Did you create specific themes for some of the characters in Artik? If so, did you have a favorite character to score for?
We didn’t set out to make themes, in fact, quite the opposite. The idea was to create a sort of anti-score, using sounds and textures that aren’t typically used and use them in atypical ways. When a band or orchestra gets ready to play, the first thing they do is tune their instruments. When we were sampling guitar and cello sounds, the first thing we did was de-tune them. Without melodic themes, the palette of the score and the way it’s used becomes its identity. For example, Tom wanted to approach the score as if the movie was one long trailer, hitting tons of cuts and actions. That bombastic role of the score trying to smash through the screen becomes a thematic idea unto itself. This was a good place to start conceptually, but ultimately patterns emerge in the chaos and there are recurring sounds that are used thematically. The Artik Drone is probably used the most, which is a low, layered cello sound that has a nasty, menacing quality, used as it’s named for the titular character. Holton and Boy Adam have a very specific palette, though less distinct, which was the emotional backbone of the story. I’d say the most fun character to score was Flynn played by Lauren Ashley Carter. She has these really big, expressive eyes, and I love the way she acts with her entire face, the way her mouth moves for both big and small gestures. These gestures really gave me moments to latch onto, to bring in sounds or make musical turns based on how she was manipulating the scene. She gave her character a bit of a southern twang, so I gave her the banjo, both plucked and bowed.
How long did it take you to score Artik?
I spent about 6 weeks over 3 months working on the score. As long as there’s no hard distribution or festival deadline, I’ve found this type of schedule to be quite common and useful. The main advantage being that if I turn away from the score for a couple days or a week for a short-term gig, it allows me a fresh perspective when I return. There really is no substitute for time when it comes to the creative process. It’s difficult to be objective about what’s working or not in the heat of the moment, but after a break, I tend to experience the film more like a viewer. Once a complete pass of the score is done, I like to watch the entire film start to finish without stopping, something I haven’t done since seeing the film for the first time. This is really illuminating as far as the flow and pacing is concerned, maybe there’s too much music in one section or too little in another, or I can see if there are any missed opportunities to connect disparate moments through music.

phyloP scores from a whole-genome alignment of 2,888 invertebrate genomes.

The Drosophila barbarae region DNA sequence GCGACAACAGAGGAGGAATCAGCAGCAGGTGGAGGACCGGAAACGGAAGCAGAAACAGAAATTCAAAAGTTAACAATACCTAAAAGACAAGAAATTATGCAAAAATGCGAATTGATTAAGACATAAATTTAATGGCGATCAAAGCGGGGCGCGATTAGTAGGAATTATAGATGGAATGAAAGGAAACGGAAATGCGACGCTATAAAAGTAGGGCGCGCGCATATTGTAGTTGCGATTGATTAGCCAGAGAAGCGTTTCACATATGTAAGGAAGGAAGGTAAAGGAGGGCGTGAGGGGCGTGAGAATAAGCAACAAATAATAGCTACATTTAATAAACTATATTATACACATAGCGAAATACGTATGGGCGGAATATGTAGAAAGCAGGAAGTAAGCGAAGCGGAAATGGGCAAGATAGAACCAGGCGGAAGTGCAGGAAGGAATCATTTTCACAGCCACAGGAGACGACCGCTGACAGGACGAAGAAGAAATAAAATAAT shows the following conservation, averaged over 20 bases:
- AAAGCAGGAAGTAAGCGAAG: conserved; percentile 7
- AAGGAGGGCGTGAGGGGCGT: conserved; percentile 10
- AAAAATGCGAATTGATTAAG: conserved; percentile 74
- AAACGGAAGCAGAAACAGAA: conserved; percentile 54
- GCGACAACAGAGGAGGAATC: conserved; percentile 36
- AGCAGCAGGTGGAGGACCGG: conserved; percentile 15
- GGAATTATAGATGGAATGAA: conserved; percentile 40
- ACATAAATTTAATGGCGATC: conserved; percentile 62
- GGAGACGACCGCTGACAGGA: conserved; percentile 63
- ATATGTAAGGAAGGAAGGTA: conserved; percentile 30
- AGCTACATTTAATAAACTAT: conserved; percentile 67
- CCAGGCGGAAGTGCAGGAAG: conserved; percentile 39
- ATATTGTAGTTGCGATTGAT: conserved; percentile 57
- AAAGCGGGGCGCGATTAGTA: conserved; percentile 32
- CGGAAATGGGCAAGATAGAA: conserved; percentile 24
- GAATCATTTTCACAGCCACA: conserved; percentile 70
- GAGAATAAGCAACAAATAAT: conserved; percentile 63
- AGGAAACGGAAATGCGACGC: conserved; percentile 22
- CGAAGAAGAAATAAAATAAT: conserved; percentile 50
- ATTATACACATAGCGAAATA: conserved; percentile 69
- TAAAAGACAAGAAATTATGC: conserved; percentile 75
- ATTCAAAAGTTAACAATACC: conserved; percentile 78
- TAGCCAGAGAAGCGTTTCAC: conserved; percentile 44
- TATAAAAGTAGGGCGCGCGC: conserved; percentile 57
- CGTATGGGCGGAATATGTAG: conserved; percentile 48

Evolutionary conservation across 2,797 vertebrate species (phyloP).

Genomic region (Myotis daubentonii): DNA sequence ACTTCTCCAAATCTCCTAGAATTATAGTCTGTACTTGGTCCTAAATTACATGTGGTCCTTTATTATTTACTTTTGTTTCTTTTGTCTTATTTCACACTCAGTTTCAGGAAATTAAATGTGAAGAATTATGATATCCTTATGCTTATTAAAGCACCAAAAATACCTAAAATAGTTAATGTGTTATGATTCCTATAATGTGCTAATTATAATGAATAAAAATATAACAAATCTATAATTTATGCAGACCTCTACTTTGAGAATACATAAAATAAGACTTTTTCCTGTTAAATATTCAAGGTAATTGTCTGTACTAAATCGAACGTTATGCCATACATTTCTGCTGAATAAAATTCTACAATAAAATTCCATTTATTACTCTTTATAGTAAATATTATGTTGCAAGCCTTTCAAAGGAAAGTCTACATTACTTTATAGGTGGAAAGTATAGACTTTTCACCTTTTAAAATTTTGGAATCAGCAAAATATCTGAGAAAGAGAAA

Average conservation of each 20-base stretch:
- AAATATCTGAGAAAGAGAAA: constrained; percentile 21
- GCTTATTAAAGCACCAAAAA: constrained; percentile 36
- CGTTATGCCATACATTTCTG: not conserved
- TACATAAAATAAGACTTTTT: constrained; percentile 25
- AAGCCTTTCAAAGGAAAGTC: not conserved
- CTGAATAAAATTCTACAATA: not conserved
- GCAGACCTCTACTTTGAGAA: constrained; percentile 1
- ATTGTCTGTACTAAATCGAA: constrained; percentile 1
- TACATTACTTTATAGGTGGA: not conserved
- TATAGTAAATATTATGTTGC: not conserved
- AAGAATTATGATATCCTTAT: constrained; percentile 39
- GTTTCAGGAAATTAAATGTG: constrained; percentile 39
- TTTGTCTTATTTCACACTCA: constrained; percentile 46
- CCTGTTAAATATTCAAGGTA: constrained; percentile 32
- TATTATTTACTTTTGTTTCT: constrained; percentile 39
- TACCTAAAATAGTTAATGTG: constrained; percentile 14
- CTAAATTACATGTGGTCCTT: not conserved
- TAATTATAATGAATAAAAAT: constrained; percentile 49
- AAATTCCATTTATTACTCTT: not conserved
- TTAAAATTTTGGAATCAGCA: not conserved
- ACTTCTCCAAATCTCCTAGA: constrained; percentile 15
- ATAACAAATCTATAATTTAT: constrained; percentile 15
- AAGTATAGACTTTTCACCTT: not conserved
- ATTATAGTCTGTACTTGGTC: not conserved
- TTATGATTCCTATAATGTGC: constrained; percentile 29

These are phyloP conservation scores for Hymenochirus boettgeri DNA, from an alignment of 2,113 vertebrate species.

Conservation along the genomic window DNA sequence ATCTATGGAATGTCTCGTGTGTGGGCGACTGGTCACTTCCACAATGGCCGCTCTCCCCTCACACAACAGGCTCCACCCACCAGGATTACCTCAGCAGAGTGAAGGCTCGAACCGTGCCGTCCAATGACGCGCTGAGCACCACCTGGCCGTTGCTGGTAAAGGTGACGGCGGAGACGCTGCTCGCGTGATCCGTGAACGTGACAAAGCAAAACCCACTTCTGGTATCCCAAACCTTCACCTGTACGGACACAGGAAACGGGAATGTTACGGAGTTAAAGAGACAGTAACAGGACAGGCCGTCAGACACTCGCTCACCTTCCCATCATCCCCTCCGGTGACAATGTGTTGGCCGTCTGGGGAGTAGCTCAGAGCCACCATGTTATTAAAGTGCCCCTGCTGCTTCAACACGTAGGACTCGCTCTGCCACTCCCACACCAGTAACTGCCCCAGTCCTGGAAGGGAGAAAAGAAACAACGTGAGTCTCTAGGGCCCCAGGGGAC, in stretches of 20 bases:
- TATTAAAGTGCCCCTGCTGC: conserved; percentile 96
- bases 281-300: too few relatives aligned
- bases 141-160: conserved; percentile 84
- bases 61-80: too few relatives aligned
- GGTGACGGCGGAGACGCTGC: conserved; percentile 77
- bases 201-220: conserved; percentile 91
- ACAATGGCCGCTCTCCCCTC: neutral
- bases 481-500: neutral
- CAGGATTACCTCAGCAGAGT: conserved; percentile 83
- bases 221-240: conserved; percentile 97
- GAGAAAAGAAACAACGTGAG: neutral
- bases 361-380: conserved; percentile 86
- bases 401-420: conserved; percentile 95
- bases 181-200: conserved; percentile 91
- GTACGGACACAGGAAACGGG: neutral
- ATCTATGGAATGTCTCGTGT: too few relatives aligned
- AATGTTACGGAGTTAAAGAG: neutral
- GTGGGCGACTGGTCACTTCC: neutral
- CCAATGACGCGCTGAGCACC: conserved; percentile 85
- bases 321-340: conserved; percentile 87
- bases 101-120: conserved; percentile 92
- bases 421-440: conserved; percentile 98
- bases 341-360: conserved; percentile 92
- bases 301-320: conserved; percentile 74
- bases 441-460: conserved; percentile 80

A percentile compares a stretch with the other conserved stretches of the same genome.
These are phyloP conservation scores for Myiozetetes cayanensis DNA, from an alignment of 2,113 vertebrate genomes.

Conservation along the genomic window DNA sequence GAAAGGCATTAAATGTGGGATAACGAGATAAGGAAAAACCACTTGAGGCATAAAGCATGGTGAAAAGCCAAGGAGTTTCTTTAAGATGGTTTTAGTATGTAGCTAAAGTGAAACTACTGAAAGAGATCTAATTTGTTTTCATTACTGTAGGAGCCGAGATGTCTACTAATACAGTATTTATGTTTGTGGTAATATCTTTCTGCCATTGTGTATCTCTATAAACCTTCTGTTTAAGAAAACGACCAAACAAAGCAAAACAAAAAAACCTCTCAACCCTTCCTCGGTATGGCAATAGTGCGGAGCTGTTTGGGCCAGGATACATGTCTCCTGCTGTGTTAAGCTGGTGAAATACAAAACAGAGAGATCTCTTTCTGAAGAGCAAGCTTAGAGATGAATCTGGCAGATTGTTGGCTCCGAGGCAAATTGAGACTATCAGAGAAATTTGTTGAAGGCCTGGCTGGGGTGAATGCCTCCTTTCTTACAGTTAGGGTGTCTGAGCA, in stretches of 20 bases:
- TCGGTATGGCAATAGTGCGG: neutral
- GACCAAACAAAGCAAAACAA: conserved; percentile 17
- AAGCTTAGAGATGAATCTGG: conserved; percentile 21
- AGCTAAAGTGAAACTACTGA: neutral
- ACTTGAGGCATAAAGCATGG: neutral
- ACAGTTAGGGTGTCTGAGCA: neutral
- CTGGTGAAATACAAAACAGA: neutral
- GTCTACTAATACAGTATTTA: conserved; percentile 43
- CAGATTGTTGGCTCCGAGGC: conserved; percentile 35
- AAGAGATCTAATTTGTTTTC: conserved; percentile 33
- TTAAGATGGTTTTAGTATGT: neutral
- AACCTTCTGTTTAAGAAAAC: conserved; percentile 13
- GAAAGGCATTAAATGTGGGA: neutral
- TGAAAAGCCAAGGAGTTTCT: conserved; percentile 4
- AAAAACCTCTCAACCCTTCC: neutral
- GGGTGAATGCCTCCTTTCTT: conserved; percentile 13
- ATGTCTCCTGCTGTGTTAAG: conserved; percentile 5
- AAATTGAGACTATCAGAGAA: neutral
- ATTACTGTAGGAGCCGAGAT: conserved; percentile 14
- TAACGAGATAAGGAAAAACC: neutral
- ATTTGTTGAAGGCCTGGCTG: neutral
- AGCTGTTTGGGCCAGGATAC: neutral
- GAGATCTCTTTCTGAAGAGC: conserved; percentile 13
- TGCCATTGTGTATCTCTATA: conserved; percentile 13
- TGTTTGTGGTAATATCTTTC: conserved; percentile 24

You also scored NBC’s Siberia. What is your favorite memory from working on that show?
One of my best memories working on Siberia was getting to record live musicians nearly every week. I know not every show gets that privilege, so we were lucky. Looking back, I’m not quite sure how we did that considering we were writing 30+ minutes of music an episode, usually with only a week turnaround, and it was just me and my assistant Dash. What we recorded changed week to week, sometimes full orchestra or strings, especially for the season finale, piano, lots of percussion with Sidney Hopson and MB Gordy, and once we recorded a smaller ensemble of Violas, Cellos, and Bass, an ensemble that the late Jack Smalley taught me to use at USC. Violins are great, but you need a lot of them which gets expensive. Just using the lower strings can give you a dark and meaty sound with less players for less money.
How is your approach different to a show like Siberia, as opposed to a film like Artik?